Ecton Village

The Three Horseshoes

The Three Horseshoes as it appeared at an unidentified point in history

The Three Horseshoes may not be as old as the Worlds End but it too has a fascinating history and a more certain association with another famous figure, Benjamin Franklin, whose Uncle Thomas was the last of the family to work the family forge, which was on this site and is commemorated in the pub's name. Here also was where Thomas and Henry Bagley had their bell foundry.

The forge eventually came into the possession of the Langdell family who, from the three datestones on the building, appear to have completely rebuilt the property between 1757 and 1835. They may also have had a beer house there - certainly by 1847 Mrs Elizabeth Langdell was recorded as having the Horse shoe whilst Thomas Langdell was still working as a blacksmith. In 1925 George Langdell, then very old, found some title deeds dated 1675 and signed by Thomas Franklin (the time he was in partnership with Henry Bagley at the bell foundry). Unfortunately through various ill-advised actions they have all been lost.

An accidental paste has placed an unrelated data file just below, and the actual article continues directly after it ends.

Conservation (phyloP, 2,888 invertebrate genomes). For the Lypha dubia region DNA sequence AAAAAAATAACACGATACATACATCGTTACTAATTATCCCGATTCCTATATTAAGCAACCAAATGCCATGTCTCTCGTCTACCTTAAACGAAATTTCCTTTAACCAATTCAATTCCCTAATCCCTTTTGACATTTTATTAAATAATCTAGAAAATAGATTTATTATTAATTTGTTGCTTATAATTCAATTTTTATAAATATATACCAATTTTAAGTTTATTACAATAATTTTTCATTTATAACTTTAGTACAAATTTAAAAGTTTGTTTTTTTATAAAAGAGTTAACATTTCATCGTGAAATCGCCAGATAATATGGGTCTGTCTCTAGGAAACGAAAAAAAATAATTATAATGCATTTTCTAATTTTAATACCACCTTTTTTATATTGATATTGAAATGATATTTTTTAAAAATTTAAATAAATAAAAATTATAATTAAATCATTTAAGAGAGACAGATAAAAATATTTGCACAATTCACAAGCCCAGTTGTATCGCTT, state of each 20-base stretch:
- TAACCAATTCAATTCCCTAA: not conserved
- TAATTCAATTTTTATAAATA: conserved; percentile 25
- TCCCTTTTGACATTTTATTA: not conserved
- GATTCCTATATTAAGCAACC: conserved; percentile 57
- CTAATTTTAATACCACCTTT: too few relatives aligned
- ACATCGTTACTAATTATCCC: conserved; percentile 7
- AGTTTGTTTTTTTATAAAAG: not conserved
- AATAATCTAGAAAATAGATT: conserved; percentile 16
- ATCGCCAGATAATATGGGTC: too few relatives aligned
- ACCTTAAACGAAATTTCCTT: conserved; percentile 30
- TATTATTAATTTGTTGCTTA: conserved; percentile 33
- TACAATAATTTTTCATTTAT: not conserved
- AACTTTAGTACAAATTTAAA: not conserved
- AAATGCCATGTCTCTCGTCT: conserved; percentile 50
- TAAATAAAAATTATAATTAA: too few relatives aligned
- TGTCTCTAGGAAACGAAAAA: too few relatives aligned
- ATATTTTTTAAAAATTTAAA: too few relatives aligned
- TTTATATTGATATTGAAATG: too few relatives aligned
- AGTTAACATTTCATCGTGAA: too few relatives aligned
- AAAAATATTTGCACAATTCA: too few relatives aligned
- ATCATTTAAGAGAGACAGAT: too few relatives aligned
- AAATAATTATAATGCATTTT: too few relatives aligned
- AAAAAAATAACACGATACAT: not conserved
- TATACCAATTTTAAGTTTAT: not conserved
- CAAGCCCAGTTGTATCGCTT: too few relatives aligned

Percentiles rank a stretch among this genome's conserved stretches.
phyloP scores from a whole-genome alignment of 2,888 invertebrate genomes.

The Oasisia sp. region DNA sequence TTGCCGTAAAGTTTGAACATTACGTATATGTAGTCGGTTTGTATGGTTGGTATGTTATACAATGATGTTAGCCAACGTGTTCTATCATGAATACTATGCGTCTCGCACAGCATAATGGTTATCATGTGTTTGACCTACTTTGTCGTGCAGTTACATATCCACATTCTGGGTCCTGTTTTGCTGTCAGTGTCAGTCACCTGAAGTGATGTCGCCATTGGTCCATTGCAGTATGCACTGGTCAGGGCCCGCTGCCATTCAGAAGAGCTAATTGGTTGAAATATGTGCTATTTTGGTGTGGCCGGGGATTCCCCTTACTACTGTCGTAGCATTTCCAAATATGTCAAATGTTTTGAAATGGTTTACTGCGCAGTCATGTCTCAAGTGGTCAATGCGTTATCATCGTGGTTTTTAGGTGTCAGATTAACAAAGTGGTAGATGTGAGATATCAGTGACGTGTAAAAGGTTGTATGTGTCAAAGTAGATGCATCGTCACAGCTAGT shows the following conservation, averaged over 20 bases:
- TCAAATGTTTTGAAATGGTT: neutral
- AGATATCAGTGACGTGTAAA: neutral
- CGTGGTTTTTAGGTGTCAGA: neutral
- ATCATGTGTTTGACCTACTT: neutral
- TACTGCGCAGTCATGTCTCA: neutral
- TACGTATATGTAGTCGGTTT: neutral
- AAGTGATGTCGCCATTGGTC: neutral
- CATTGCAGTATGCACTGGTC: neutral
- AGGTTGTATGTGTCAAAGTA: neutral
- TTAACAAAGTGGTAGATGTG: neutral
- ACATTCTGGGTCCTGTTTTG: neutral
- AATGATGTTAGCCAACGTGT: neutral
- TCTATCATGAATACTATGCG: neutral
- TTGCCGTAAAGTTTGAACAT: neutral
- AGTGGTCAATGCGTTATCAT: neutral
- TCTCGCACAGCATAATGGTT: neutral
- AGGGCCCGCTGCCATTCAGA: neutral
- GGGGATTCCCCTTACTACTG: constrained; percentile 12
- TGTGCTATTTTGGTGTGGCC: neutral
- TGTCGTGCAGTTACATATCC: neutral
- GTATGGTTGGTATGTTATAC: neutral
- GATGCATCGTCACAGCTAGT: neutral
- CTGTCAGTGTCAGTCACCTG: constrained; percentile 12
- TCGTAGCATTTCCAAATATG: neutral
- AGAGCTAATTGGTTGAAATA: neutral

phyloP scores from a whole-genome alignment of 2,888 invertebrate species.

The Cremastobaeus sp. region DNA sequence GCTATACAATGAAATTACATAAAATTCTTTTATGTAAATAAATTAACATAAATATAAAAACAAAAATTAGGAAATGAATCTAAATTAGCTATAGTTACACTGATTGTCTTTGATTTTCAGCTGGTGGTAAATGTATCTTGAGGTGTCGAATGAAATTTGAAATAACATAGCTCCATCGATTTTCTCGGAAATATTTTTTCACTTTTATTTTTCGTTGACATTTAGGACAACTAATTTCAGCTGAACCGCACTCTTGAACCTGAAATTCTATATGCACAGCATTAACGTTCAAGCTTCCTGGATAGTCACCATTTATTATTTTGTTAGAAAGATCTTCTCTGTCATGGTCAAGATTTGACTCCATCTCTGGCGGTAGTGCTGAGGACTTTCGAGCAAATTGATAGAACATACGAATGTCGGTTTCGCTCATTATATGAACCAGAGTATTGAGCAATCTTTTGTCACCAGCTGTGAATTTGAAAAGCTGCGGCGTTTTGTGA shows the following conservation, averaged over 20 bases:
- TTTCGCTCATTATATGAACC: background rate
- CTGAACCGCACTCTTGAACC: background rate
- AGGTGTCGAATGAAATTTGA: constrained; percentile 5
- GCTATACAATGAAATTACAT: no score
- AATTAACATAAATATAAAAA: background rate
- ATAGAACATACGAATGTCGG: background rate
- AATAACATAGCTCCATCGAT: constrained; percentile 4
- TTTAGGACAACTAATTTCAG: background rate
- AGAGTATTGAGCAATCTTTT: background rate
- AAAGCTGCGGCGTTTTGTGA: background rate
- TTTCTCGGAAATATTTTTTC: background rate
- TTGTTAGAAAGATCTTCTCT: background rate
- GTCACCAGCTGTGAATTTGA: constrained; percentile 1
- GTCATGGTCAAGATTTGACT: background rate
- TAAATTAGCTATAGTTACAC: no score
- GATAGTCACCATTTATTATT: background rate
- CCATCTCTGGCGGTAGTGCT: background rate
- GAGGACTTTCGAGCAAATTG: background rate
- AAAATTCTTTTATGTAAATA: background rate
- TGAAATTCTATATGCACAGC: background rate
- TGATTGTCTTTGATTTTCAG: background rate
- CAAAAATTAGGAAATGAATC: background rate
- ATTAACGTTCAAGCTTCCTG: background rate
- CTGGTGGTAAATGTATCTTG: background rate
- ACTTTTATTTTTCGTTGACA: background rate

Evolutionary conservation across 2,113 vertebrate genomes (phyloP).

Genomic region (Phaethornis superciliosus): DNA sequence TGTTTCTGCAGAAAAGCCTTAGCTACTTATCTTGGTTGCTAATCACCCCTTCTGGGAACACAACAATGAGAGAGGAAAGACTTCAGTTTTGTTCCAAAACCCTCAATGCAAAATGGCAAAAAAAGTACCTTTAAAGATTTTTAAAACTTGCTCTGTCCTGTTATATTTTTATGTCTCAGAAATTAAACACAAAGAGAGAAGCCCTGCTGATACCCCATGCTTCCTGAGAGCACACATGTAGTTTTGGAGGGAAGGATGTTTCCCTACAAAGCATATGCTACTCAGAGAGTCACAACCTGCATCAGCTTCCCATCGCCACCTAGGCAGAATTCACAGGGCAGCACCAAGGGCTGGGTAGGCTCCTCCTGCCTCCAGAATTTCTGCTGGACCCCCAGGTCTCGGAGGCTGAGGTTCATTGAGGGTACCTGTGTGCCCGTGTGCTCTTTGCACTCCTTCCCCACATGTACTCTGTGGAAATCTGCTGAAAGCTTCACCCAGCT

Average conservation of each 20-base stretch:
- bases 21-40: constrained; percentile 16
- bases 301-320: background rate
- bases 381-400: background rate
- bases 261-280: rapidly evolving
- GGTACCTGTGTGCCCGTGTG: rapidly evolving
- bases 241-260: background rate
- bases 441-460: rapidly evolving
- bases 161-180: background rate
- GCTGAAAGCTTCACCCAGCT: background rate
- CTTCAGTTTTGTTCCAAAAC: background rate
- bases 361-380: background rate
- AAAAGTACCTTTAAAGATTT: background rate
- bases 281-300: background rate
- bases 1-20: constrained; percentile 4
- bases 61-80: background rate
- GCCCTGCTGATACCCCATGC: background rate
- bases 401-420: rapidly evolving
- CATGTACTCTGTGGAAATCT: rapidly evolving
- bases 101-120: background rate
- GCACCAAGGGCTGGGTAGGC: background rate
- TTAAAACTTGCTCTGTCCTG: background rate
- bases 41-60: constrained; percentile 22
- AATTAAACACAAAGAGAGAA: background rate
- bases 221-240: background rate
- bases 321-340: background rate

After the Langdells it came into the possession of the Ecton Estate and was kept by a succession of tenants. It was sold by Col. Sotheby to Northampton Brewery Company in 1921 to raise money towards death duties and has changed hands a number of times since. For ten years, until 1967, the pub was run by Tom and Joan Richards who still live in the village. The current tenant, Keith Edwards has been behind the bar since 1987.

The Three Horseshoes is important to the social life of the village - there are pub games, men's and women's skittles and darts teams and two crib teams and a quiz on alternate Wednesdays.

The Three Horseshoes as painted by Rodney Ingram